Amalgamation - it’s a word that has been bandied about in the Western Bay of Plenty and Tauranga for three decades.
Is it time to take the conversation seriously, and look at the future of the region’s two councils?
Western Bay of Plenty District Council mayor Garry Webber thinks it is.
“We're like Siamese twins,” he says. “We’re welded together, not just at the head and the hip, but right the way down.
“The sooner we understand we need to join together and overcome the stupidity of what we have, the better off we’ll all be.
“I believe over the next five years, 10 years at the latest, we should be one organisation.”
There was crossover between the areas’ water supply, wastewater and infrastructure, he says.
Omokoroa’s wastewater is processed by Tauranga and the Waiāri Water Supply Scheme that started in Te Puke provides water to Papamoa, are examples he gave.
Webber says the kiwifruit and forestry industries and the Port of Tauranga are drivers of the local economy. Freight goes through Western BOP to get to the port in Tauranga, so the two regions rely on each other.
Former Tauranga City mayor Stuart Crosby agrees Tauranga is a “huge beneficiary” of the Western Bay’s economy.
He says this is in the area of agriculture, horticulture and manufacturing, but the port is in Tauranga as is a lot of the service industry.
“We rely on each other to grow our economy,” says Crosby. “And our economy has been part of one of the fastest regional economies in New Zealand.”
Stuart Crosby was Tauranga's mayor for 12 years. Photo: LGNZ.
Despite this, the Tauranga mayor from 2004 to 2016, says it is “a little premature” to amalgamate as there is currently a review into the Future for Local Government.
“It may well be a reasonable model, but we need to go through the process first,” says Crosby.
Future for Local Government
The independent ministerial review is looking at a new system of local governance in response to the changing nature of New Zealand.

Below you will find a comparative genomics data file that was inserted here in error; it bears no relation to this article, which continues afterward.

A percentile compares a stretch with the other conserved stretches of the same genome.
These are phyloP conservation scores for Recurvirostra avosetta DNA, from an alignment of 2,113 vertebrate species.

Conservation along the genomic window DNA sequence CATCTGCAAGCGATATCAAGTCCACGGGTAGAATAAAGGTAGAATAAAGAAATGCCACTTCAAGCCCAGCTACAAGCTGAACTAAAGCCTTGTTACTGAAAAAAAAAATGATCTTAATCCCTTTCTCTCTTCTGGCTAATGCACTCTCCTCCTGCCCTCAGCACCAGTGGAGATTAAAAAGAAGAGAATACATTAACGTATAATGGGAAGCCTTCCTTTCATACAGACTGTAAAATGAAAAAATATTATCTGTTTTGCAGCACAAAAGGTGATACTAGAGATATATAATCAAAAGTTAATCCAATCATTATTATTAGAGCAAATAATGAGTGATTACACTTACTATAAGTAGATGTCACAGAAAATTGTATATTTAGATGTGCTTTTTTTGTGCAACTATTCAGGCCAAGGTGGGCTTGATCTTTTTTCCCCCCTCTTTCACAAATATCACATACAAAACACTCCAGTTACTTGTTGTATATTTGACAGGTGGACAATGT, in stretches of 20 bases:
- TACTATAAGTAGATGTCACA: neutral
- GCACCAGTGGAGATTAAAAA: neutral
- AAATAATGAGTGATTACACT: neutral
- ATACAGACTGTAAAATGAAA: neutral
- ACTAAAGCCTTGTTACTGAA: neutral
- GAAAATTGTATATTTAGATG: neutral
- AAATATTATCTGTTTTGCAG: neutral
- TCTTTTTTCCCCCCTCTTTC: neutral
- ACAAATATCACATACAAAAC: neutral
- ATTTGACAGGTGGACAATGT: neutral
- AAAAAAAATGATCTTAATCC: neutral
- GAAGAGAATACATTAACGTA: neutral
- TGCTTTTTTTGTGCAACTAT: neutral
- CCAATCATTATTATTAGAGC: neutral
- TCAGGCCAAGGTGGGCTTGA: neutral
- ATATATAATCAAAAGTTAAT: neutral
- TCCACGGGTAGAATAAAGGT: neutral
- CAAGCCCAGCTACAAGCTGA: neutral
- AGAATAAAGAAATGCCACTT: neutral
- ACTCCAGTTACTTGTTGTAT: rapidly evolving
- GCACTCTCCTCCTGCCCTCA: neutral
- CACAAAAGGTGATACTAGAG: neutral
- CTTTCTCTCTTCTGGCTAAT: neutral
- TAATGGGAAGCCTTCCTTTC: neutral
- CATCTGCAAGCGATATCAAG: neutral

There are currently 67 local councils and 11 regional councils.
Webber, who started as a councillor in 2010, says there is “a hell of a lot of things” local government could do better.
“Project management in local government is tardy to say the least, it takes us far too long to build stuff,” he says.
“It takes us far too long to work out what we want to do. And then when we work out what we want to do quite often we get it wrong, because democracy is not a skill test.”
“So, we have people making well intentioned decisions, but they haven't got the business background or the technical background,” says Webber.
“A lot of the decisions become political decisions and it's around, in many instances, will this get me re-elected?
“When you're in local government, you need to have a strategic focus because you're there to do things for future generations,” says Webber.
Webber, who is not standing in the October election, does not believe the Future for Local Government review would change much.
“The fundamental change is councillors will become far more accountable,” he says.
Crosby says if local government takes on a new form and role through the review it could be “quite exciting”.
He says local government could have a stronger role in the delivery of health, social housing and employment in partnership with the government.
The review will be the first change in the local government framework in 30 years.
In 1989 local government underwent a restructure. It was proposed the Mount Maunganui Borough Council, Tauranga City Council (TCC) and WBOP amalgamate. Only Tauranga and Mount Maunganui did so.
Crosby says this was in part because the rural sector didn’t want to join the city and it was a “lost opportunity.”
Don Thwaites. Photo: John Borren/SunLive.